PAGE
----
When Martin Luther pounded his 95 theses on the door of the All Saints Church in Wittenberg, Germany on October 31, 1517, he was trying to reform the corrupt Roman Catholic church.
The impotence for this decision 500 years ago was the arrival of Johann Tetzel who was selling indulgences on behalf of the Pope who was raising money to renovate St. Peter’s Cathedral in Rome.
The purchase allowed people to buy their way into heaven. They could even buy it for a deceased friend or relative.
Tetzel said, “Once the coin into the coffer clings, a soul from purgatory springs.”
In his 95 theses. Luther wrote that the Bible, not the Pope or traditions of the church, was the final authority for the believer. It stated that a person could not buy his way into heaven, salvation was based on faith alone.
Luther who had his doctorate in theology and was teaching a the University of Wittenberg was struck by a passage in Romans that righteousness could only come through faith, not money:
17 For in it the righteousness of God is revealed from faith to faith; as it is written, “But the righteous man shall live by faith.” (Romans 1:17 NASV)
However, the Roman Catholic church was not interested in reform and quickly turned on Luther accusing him of heresy and called for this renegade monk to recant. Luther refused birthing the Protestant church.
But from his study of the Bible, Luther was also convinced the same faith that led to salvation could be used for divine healing.
In his book, This Day in Religion, Ernie Gross tells the story of the divine healing of Friedrich Myconius a coworker of Martin Luther in the reformation.
Friedrich who pastored in Gotha and Leipzig, Germany fell deathly ill in 1540 and by the description it sounded like he had tuberculosis, a death sentence in that day. As he became increasingly ill, Friedrich was unable to speak and finally in trembling hands wrote a letter to Martin Luther as a last good-bye to his coworker in Christ.
When he received the news, Luther immediately responded with a letter of faith proclaiming healing for his friend:
“I command thee in the name of God to live because I till have need of thee in the work of reforming the church… The Lord will never let me hear that thou art dead, but will permit thee to survive me. For this I am praying, this is my will, may my will be done, because I seek only to glorify the name God.”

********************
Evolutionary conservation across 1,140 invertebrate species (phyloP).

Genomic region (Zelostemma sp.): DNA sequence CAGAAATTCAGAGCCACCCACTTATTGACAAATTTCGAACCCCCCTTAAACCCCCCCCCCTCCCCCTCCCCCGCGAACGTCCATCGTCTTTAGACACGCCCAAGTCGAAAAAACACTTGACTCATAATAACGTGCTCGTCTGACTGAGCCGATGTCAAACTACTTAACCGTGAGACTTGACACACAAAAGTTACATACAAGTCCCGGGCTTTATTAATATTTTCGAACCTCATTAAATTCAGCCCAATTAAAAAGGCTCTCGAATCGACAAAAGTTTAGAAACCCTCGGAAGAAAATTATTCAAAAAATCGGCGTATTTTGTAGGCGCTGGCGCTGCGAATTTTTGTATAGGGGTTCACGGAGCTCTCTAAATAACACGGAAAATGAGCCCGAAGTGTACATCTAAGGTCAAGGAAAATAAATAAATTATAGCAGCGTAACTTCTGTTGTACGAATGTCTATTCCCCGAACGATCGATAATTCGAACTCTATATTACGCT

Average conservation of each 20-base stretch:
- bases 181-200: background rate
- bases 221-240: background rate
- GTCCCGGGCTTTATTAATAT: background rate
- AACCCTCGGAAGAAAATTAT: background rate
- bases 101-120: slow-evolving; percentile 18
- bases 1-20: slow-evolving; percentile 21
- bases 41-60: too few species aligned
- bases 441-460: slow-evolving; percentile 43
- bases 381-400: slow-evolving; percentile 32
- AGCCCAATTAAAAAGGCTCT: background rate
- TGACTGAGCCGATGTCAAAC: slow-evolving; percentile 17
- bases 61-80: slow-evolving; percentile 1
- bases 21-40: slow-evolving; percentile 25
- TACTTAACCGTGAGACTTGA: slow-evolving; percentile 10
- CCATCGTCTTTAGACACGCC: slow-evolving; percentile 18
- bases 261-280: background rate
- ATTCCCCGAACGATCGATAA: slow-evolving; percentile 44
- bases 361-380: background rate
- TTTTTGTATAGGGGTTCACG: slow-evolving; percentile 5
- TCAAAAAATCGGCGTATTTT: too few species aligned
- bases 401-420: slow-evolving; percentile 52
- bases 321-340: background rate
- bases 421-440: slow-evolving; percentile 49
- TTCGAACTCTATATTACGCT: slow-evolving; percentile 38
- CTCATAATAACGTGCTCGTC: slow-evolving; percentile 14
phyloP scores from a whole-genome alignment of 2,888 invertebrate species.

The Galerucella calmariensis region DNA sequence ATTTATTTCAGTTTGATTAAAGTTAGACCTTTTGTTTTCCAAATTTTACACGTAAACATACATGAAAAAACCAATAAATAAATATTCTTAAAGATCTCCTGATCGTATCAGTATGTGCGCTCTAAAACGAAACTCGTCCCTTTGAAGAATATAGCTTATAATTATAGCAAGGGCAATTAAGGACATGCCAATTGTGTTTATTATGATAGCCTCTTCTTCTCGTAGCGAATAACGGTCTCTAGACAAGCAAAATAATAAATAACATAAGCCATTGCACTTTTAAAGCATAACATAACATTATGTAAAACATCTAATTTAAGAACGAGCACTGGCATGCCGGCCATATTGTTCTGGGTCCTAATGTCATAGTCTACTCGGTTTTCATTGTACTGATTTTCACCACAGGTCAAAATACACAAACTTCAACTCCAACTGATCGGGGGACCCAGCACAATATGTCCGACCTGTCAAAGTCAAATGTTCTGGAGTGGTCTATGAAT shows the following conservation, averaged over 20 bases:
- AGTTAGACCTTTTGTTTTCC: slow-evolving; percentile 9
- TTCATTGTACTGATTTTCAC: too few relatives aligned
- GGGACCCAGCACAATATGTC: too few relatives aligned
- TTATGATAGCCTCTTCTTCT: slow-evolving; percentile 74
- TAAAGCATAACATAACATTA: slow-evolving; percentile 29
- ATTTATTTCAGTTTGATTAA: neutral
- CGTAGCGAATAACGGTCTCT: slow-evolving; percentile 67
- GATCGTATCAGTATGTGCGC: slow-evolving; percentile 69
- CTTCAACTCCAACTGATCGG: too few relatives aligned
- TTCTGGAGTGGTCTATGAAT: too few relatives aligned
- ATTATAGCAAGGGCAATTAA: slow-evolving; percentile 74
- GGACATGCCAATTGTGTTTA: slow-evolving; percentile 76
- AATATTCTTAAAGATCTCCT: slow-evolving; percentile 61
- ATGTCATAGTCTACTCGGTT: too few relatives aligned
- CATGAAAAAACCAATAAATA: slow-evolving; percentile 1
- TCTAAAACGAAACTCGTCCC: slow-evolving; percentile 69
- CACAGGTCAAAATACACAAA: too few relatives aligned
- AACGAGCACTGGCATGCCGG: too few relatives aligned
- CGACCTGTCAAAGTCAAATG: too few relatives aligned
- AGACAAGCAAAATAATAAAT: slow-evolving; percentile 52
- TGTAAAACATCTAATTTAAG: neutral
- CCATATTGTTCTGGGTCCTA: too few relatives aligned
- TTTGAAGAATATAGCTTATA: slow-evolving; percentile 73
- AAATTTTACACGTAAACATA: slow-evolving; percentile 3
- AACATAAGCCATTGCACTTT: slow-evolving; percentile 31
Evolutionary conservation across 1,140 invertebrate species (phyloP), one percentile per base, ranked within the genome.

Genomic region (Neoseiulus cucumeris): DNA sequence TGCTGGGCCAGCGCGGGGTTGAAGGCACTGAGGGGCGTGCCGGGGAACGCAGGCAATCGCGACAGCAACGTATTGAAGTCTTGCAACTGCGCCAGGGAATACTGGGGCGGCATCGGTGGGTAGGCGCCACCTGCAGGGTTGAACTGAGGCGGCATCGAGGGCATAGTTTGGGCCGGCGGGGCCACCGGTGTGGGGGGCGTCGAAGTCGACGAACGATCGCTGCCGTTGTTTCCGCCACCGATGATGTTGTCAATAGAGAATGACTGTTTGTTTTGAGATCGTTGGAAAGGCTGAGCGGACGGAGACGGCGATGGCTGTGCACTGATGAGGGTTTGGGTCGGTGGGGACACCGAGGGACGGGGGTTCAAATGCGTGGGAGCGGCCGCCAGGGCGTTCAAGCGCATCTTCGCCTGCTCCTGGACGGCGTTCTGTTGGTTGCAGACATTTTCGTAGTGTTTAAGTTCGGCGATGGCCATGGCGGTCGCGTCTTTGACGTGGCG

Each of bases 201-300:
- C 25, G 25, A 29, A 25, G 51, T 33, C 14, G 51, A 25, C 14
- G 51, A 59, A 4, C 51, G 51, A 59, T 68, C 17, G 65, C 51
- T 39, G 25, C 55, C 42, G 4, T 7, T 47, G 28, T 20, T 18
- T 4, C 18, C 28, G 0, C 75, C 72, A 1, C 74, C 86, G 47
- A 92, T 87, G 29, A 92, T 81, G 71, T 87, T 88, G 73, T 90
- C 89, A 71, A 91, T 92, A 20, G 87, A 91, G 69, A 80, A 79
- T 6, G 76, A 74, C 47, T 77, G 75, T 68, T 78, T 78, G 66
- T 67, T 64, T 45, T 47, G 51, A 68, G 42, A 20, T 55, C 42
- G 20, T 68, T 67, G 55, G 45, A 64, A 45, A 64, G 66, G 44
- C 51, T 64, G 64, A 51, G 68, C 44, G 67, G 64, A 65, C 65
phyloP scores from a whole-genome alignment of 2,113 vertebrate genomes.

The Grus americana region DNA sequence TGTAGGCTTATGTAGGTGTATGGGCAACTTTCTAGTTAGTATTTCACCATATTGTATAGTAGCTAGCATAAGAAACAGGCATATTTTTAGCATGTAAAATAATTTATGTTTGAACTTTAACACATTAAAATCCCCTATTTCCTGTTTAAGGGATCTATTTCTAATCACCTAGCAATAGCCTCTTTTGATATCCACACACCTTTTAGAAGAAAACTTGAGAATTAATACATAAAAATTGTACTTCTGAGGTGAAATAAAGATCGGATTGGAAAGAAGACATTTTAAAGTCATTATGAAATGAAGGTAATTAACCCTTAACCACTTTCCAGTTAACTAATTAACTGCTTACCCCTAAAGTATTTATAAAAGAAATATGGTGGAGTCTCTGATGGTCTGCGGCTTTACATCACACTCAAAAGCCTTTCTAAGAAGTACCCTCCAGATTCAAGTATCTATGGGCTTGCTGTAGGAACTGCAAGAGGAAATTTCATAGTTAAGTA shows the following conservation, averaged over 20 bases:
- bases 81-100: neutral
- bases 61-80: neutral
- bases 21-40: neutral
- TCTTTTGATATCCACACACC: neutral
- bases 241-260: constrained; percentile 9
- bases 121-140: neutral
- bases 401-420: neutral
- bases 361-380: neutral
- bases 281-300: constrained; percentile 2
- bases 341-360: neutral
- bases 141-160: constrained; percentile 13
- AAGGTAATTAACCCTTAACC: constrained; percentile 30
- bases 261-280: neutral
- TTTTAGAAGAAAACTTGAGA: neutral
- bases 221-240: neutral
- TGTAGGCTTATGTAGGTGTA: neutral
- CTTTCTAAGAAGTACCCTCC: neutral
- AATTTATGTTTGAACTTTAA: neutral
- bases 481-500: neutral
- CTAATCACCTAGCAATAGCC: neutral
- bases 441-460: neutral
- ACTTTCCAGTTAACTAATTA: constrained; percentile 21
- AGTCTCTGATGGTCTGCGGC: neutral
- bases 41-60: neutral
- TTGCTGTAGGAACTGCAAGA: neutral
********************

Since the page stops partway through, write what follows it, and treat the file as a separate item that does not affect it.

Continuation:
Myconius said that as soon as he read Luther’s words, he was instantly healed and would actually outlive Luther by two months.
Yet despite the protestant church starting on this foundation of faith in salvation and divine healing, there are a many Christians today who don’t believe in the gifts of the Holy Spirit, divine healing and ministries such as the prophet and apostle.
Yet, they still believe in salvation by faith.
It can be traced back to the influence of an American Plymouth Brethren minister John Darby (1800-1882). He developed and preached a message of dispensationalism that would sweep the church of the day.
It taught that the Bible was broke up into different dispensations where God moved in a unique way. What happen in one dispensation did not apply in the next.
In the early church, they believed in divine healing, spiritual gifts, apostles and prophets. But Darby insisted that we lived in a different age, the end times, and divine healing and the spiritual gifts were no longer in effect.
Darby was also one of the first to promote the pre-trib rapture that believes Christians are caught up to heaven before the end-times judgements fell.
In my opinion, dispensationalism is one of the great heresies to hit the modern church.
Fortunately, God was not done and through a powerful outpouring of the Holy Spirit in Azusa street in Los Angeles in 1906 restored the gifts of the Holy Spirit and divine healing.
Healing is for today, so pray for the sick, just as Martin Luther did.
- Friedrich Myconius:Wikipedia
- How Martin Luther gained the faith for supernatural miracles: Charisma News
- Martin Luther: Christianity Today